Kick-Ass 2 Prelude: Hit-Girl #1–5
Written by Mark Millar
Pencils by John Romita Jr
Inks by Tom Palmer
Colours by Dean White
Letters by Chris Eliopoulos
Edits by Jennifer Lee
Published by Titan Books
Warning: before buying this comic book, you should be made aware that it is not ‘real-life’ superheroes. Ignore what Millar says in interviews – this is a traditional (if modern-day), completely over-the-top superhero adventure filled with only-in-comic-books action. This is a book where a 12-year-old girl breaks into a prison, knocks out the guards, kills a mafia boss and then executes the prisoners on death row with a machine gun, quipping ‘Just thought I’d save the taxpayer a little cash while I’m here’. This is not serious. This is a hilariously insane, excessive, demented, crazily violent action thriller mixed with bits from a John Hughes film, which is perhaps the most ideal Mark Millar comic book ever.
This is the sequel to the comic book as well as acting as the start of Kick-Ass 2: after the events of the first book, the mob is killing imitators of Kick-Ass in order to find him and Hit-Girl. Meanwhile, Mindy McCready, aka Hit-Girl, is trying to live a ‘normal’ life as a pre-teen girl with her mum and step-dad (who is also a police officer), but she is finding it difficult to blend in with the girls at high school; as she puts it, ‘Why can’t I handle these bitches?’ Her solution: in exchange for training Kick-Ass to be an actual superhero, Kick-Ass has to show her how to be a normal girl. This means two things: firstly, Hit-Girl teaches Kick-Ass the basics of superheroing (learning how to jump through windows to make a dramatic entrance, developing ‘iconic’ lines when making an entrance, and slaughtering mobsters when Kick-Ass can’t beat them up); secondly, Kick-Ass teaches Hit-Girl how she should act (telling her to watch shows about celebrities and chick flicks, especially ‘all vampire stuff’, which is ‘solid gold’, and developing knowledge of The Hunger Games and Bieber). All the while, Hit-Girl is drugging her parents at night and disposing of mobsters, just like any normal pre-teen …
Meanwhile, the Red Mist is developing into a supervillain: he is out for revenge against Kick-Ass (although he can’t remember the real identity of Kick-Ass) and to regain control of the mob business of his father; however, when his first supercrime goes wrong, he heads out and does a ‘Bruce Wayne’, paying ninjas to train him up to be the ultimate bad ass. Unfortunately, he eventually discovers that it’s actually a lot of hard work and can’t be bothered, especially because he knows that the instructors are ripping him off, so he decides to go back to the US and just hire bodyguards instead.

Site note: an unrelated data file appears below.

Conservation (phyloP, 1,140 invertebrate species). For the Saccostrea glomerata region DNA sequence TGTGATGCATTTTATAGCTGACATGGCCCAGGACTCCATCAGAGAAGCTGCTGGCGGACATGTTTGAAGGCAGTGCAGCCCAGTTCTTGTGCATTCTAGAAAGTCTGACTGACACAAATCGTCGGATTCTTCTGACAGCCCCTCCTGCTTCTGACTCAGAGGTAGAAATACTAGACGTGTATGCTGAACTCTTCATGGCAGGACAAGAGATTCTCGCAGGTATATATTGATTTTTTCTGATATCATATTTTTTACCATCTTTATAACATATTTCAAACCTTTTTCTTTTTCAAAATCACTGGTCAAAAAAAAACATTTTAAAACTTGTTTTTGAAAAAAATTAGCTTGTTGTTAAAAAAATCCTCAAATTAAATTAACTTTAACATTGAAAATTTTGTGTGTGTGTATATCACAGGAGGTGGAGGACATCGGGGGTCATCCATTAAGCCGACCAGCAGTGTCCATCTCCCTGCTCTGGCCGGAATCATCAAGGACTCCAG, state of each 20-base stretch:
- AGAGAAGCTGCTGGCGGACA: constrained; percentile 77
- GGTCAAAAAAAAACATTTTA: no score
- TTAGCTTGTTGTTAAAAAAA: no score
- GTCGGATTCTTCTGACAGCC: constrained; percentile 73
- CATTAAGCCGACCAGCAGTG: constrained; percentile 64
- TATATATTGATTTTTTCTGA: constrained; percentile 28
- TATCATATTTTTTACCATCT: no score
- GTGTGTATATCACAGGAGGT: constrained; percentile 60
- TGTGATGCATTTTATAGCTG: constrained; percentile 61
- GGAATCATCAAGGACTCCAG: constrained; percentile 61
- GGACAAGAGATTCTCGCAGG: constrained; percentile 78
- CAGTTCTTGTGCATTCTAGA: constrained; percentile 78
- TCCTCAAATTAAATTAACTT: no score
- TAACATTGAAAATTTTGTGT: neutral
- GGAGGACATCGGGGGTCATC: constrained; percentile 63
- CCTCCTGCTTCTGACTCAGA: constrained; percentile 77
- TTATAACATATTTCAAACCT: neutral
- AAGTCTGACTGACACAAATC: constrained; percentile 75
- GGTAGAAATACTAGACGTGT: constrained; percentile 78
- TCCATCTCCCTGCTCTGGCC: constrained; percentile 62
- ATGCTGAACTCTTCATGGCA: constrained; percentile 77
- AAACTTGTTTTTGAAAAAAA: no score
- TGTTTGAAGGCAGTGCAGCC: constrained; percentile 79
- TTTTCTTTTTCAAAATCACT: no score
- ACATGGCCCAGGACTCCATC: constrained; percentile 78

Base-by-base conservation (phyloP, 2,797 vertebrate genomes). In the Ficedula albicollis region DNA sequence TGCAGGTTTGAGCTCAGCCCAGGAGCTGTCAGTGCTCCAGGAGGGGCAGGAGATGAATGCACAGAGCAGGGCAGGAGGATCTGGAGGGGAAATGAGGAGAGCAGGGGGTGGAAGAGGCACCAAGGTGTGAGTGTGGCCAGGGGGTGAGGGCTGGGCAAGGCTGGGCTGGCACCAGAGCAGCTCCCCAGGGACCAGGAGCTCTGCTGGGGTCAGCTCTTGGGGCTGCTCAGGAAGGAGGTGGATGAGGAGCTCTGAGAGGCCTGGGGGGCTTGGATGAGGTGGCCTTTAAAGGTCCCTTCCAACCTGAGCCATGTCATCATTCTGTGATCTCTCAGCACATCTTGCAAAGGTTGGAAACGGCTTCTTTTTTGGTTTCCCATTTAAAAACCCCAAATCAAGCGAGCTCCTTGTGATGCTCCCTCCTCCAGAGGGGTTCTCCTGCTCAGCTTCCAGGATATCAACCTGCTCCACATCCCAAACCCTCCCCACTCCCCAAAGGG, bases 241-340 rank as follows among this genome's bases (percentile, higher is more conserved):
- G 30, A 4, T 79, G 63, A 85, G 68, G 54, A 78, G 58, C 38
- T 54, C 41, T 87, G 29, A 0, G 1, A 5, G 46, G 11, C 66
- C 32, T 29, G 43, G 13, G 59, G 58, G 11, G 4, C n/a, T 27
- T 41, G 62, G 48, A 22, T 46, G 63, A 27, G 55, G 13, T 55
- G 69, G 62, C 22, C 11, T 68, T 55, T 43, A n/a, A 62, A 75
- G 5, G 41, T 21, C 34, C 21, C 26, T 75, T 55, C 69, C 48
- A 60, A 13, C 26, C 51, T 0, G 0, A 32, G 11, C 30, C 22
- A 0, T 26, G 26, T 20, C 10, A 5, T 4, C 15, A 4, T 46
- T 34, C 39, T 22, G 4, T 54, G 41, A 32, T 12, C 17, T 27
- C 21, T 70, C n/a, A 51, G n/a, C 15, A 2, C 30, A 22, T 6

In order for these comic book antics to be vaguely believable, it needs the art to be grounded yet still able to handle the comic book side. Romita Jr is such an artist – he can draw the grungy mobsters, the high-school scenes, the smallness of the family interactions, but also handle the demented violence. He has always been a terrific storyteller, which helps you believe what is going on, even while your brain is wondering if you should be laughing as a 12-year-old girl slaughters criminals. His style in this comic book is softened in comparison with his normal work because of Palmer’s inks: the art here is more rounded than the more angular, blocky style when Romita Jr inks himself; Palmer brings a looser, warmer feel to the line work (although he can’t do anything about the over-large heads that Romita Jr draws on his young characters, perhaps the only flaw in a book about Hit-Girl).
This is a deliriously bonkers comic book with scenes of Tarantinoesque violence: Hit-Girl sticks a cleaver in a mobster’s genitals, rams a rolling pin down another mobster’s throat, smashes in the head of a mobster with a sledgehammer, before going on a killing spree involving decapitations and chopping off limbs. However, the whole point is that it is done in jet-black humour: this is a 12-year-old girl as the Punisher, with added pop culture references (and the worrying element that she hallucinates her dead father). It’s supposed to be funny. What it’s not supposed to be is in any way realistic. The mentions of Marvel and DC superheroes, Christian Bale films, Mean Girls/Queen Bee, The Big Bang Theory, Comic Book Resources (Kick-Ass writes pieces about comics for them, such as an article about Vertigo paper stock): these all suggest that this story is occurring in our world (and these references immediately date the book to a very specific point in time), but it’s all an illusion. This is a comic book, pure and simple, and all the better for it. Just keep saying to yourself: ‘This isn’t real life’. And enjoy the ride.
Disclosure: this book was provided for review purposes.